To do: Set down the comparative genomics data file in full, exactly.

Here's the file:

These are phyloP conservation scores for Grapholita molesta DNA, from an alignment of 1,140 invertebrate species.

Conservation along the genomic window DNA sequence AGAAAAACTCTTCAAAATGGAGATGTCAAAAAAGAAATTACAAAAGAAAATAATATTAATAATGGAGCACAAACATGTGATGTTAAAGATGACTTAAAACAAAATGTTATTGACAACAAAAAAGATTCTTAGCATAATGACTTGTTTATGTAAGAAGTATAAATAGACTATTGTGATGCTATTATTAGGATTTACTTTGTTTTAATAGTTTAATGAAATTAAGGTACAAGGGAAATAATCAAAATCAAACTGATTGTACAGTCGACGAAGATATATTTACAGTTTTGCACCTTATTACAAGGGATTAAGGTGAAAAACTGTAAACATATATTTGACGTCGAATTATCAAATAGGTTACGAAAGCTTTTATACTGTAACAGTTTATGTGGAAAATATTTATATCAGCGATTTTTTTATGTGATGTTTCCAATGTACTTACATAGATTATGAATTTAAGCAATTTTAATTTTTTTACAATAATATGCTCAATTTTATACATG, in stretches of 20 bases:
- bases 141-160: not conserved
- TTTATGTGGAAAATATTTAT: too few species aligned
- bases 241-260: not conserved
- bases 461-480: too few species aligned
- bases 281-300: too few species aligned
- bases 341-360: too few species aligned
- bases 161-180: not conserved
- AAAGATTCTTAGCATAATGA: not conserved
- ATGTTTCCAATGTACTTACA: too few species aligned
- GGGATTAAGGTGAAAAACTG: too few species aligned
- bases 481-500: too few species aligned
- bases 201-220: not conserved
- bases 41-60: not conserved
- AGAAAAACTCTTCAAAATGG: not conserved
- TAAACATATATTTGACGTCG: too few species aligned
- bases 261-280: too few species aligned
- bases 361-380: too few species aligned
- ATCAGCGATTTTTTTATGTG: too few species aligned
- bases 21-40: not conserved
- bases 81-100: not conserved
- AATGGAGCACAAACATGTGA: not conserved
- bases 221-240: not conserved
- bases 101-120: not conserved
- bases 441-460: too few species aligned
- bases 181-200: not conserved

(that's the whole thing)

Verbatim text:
These are phyloP conservation scores for Grapholita molesta DNA, from an alignment of 1,140 invertebrate species.

Conservation along the genomic window DNA sequence AGAAAAACTCTTCAAAATGGAGATGTCAAAAAAGAAATTACAAAAGAAAATAATATTAATAATGGAGCACAAACATGTGATGTTAAAGATGACTTAAAACAAAATGTTATTGACAACAAAAAAGATTCTTAGCATAATGACTTGTTTATGTAAGAAGTATAAATAGACTATTGTGATGCTATTATTAGGATTTACTTTGTTTTAATAGTTTAATGAAATTAAGGTACAAGGGAAATAATCAAAATCAAACTGATTGTACAGTCGACGAAGATATATTTACAGTTTTGCACCTTATTACAAGGGATTAAGGTGAAAAACTGTAAACATATATTTGACGTCGAATTATCAAATAGGTTACGAAAGCTTTTATACTGTAACAGTTTATGTGGAAAATATTTATATCAGCGATTTTTTTATGTGATGTTTCCAATGTACTTACATAGATTATGAATTTAAGCAATTTTAATTTTTTTACAATAATATGCTCAATTTTATACATG, in stretches of 20 bases:
- bases 141-160: not conserved
- TTTATGTGGAAAATATTTAT: too few species aligned
- bases 241-260: not conserved
- bases 461-480: too few species aligned
- bases 281-300: too few species aligned
- bases 341-360: too few species aligned
- bases 161-180: not conserved
- AAAGATTCTTAGCATAATGA: not conserved
- ATGTTTCCAATGTACTTACA: too few species aligned
- GGGATTAAGGTGAAAAACTG: too few species aligned
- bases 481-500: too few species aligned
- bases 201-220: not conserved
- bases 41-60: not conserved
- AGAAAAACTCTTCAAAATGG: not conserved
- TAAACATATATTTGACGTCG: too few species aligned
- bases 261-280: too few species aligned
- bases 361-380: too few species aligned
- ATCAGCGATTTTTTTATGTG: too few species aligned
- bases 21-40: not conserved
- bases 81-100: not conserved
- AATGGAGCACAAACATGTGA: not conserved
- bases 221-240: not conserved
- bases 101-120: not conserved
- bases 441-460: too few species aligned
- bases 181-200: not conserved